Northwest Credit Unions Receive Grants from the NCUA
August 29, 2013
Aug. 29, 2013
Six Northwest credit unions received generous grants this week from the National Credit Union Administration (NCUA). Credit unions with low-income designation are eligible to apply for Community Development Revolving Loan Fund grants that can be used to expand services, products, and education outreach.
Forty-seven Oregon and Washington credit unions have low income designations and approximately a third have received the designation within the past year. Low income credit unions often provide the only insured financial services available to consumers in their communities.
“NCUA grants provide credit unions with an opportunity to leverage a public/private partnership for the benefit of their members,” said John Trull, director of regulatory advocacy for the Association. “We would encourage eligible credit unions to apply.”
The success rate of NCUA grant applicants this year is over 60 percent, Trull noted.
For Portland-based Pacific Northwest Ironworkers, the process was worth it.
“The grant application took about 8 hours to complete and reporting requirements are minimal.” said Teri Robinson, CEO. “The funding we receive will be used to send all credit union employees through CUNA’s Financial Counseling Certification Program allowing us to better serve our members.”
The multi initiative grant is capped at $24,000 and could be used for:
- Computer modernization
- Financial capability
- New retail location for home based CUs
- New product and service development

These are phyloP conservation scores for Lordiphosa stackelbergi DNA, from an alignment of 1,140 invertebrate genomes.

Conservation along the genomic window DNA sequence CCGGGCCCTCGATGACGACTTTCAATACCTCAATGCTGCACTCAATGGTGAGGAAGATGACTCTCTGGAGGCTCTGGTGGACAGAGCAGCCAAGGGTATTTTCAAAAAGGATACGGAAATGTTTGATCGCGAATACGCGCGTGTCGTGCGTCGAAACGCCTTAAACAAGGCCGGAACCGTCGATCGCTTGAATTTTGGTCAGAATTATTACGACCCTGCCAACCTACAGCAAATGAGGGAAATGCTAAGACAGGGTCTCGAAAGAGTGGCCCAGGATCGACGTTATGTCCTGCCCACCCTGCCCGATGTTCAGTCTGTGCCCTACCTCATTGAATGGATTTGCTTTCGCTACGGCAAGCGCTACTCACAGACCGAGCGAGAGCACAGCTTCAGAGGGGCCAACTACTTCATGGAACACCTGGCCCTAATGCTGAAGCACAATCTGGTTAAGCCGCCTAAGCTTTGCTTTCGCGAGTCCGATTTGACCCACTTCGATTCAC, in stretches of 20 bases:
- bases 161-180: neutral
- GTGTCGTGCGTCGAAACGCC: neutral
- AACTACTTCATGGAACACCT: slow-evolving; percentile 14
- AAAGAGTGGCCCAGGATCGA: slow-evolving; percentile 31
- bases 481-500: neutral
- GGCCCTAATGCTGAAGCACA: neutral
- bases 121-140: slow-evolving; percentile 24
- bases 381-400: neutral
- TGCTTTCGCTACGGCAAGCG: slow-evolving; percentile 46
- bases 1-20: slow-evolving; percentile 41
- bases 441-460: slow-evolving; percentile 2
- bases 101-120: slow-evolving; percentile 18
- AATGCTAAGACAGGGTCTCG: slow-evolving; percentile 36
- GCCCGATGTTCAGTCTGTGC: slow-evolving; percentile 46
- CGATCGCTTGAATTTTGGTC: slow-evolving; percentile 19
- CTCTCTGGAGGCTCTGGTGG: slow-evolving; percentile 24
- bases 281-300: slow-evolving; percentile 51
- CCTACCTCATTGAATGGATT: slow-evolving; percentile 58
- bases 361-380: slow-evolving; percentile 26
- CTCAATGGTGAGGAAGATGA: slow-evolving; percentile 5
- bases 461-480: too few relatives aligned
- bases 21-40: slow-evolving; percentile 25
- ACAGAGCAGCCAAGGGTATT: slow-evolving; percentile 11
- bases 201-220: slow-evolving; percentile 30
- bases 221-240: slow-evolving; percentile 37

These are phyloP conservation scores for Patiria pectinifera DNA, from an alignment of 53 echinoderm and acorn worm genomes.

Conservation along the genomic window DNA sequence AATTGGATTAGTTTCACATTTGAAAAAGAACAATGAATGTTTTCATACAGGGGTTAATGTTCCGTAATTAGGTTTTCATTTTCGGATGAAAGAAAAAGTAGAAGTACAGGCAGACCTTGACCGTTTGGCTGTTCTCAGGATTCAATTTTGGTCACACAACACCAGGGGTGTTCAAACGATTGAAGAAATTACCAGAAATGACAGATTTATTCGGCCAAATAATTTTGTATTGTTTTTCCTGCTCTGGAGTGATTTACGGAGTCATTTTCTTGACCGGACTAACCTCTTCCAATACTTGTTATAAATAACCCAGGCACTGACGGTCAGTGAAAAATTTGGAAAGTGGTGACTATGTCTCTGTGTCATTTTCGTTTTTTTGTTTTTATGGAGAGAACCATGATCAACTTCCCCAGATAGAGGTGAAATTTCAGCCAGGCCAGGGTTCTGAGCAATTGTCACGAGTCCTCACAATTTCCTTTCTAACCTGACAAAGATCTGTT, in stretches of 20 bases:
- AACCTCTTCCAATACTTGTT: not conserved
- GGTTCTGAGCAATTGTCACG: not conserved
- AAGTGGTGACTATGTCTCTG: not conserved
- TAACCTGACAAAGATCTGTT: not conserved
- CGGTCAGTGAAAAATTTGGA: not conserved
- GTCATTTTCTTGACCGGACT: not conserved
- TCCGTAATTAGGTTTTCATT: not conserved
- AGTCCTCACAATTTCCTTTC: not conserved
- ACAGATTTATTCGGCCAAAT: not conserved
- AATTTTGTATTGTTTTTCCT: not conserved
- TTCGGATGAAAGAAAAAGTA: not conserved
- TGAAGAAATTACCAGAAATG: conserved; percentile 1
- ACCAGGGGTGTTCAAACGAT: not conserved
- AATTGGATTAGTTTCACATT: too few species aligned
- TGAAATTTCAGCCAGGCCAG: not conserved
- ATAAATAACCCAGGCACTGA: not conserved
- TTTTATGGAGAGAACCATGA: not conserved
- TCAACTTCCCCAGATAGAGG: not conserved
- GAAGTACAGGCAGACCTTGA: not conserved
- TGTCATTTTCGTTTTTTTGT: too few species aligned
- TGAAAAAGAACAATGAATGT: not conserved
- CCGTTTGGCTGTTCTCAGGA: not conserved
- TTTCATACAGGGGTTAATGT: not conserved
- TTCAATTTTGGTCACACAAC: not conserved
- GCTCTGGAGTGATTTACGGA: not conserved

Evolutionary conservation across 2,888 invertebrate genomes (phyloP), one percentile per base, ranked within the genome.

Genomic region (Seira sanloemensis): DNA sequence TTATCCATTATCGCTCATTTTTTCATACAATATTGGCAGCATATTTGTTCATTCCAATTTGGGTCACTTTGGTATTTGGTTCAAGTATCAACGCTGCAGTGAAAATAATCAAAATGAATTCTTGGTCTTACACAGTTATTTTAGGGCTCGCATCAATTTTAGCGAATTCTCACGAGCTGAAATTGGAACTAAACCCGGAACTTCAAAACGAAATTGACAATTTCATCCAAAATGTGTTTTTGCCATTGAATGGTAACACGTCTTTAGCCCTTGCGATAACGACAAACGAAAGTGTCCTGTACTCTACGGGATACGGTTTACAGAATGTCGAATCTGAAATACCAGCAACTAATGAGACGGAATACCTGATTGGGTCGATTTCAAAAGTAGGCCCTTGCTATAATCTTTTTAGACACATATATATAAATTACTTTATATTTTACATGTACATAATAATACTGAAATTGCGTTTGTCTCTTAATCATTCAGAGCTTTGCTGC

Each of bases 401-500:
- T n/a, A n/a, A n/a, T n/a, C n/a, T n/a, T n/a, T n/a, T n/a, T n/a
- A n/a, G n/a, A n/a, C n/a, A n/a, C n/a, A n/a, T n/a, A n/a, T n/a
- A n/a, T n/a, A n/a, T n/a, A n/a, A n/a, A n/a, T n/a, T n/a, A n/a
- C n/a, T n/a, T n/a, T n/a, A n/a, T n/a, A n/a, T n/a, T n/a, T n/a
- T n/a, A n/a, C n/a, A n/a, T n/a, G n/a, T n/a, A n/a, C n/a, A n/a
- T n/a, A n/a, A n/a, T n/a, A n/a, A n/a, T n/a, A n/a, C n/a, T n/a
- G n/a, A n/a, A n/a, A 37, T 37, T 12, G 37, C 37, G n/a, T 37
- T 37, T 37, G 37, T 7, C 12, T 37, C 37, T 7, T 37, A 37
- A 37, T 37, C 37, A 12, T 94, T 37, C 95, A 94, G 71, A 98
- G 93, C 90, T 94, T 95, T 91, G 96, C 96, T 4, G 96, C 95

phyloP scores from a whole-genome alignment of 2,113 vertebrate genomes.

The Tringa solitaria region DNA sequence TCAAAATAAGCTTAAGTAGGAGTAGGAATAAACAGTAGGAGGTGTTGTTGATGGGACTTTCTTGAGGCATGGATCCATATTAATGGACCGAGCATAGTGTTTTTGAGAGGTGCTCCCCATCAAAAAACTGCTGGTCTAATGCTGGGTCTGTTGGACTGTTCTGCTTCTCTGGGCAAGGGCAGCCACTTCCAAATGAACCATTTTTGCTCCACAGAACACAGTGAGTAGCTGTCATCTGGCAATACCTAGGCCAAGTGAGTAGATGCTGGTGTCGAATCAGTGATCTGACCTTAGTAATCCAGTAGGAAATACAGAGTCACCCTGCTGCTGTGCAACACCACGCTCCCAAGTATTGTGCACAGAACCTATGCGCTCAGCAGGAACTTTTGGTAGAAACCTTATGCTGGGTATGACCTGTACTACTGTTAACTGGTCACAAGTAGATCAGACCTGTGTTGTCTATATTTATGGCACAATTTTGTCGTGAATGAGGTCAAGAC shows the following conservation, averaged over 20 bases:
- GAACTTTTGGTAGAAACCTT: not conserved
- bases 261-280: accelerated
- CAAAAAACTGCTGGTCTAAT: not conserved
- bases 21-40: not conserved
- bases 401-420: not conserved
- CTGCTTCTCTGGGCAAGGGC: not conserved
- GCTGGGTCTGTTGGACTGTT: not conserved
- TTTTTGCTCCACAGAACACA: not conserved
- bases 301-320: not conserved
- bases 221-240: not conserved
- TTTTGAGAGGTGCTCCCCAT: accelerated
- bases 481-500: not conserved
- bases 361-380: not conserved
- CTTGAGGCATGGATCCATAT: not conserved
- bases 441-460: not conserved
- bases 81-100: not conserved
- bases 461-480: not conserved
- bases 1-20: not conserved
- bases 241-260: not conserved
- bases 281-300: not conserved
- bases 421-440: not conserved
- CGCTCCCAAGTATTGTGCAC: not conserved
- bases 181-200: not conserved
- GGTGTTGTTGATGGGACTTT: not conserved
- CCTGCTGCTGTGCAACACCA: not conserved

- Staff and volunteer training
“Low-income credit unions play an essential role in their communities and supporting their work is a priority for NCUA,” said NCUA Board Chairman Debbie Matz. “The credit unions that receive these grants will be extending outreach, growing membership and improving income.”
The next round of Revolving Loan Fund grants is anticipated in the early part of 2014 for student internships and collaboration initiatives.
Pacific Crest Federal Credit Union in Klamath Falls, Oregon, was one 22 credit unions across the country to receive a summer internship grant for $4000 in May.
The internship was a huge success and the student was hired part time, as she attends college this fall.
“A Student Internship Grant makes several good things happen,” Matz said. “It provides students with paid work experience and introduces them to credit unions. It also gives credit unions a chance to add some helping hands and to connect with young people, who could be future members or industry leaders. I’m encouraged to see these low-income credit unions take advantage of this opportunity.”
The NWCUA Regulatory Advocacy team works with state and federal regulators to help reduce the regulatory burden on credit unions and protect the credit union movement. The Association encourages members to participate in the regulatory process. If you have any questions about these or any regulatory issues, please contact Director of Regulatory Advocacy John Trull at email@example.com, or at 503.350.2209.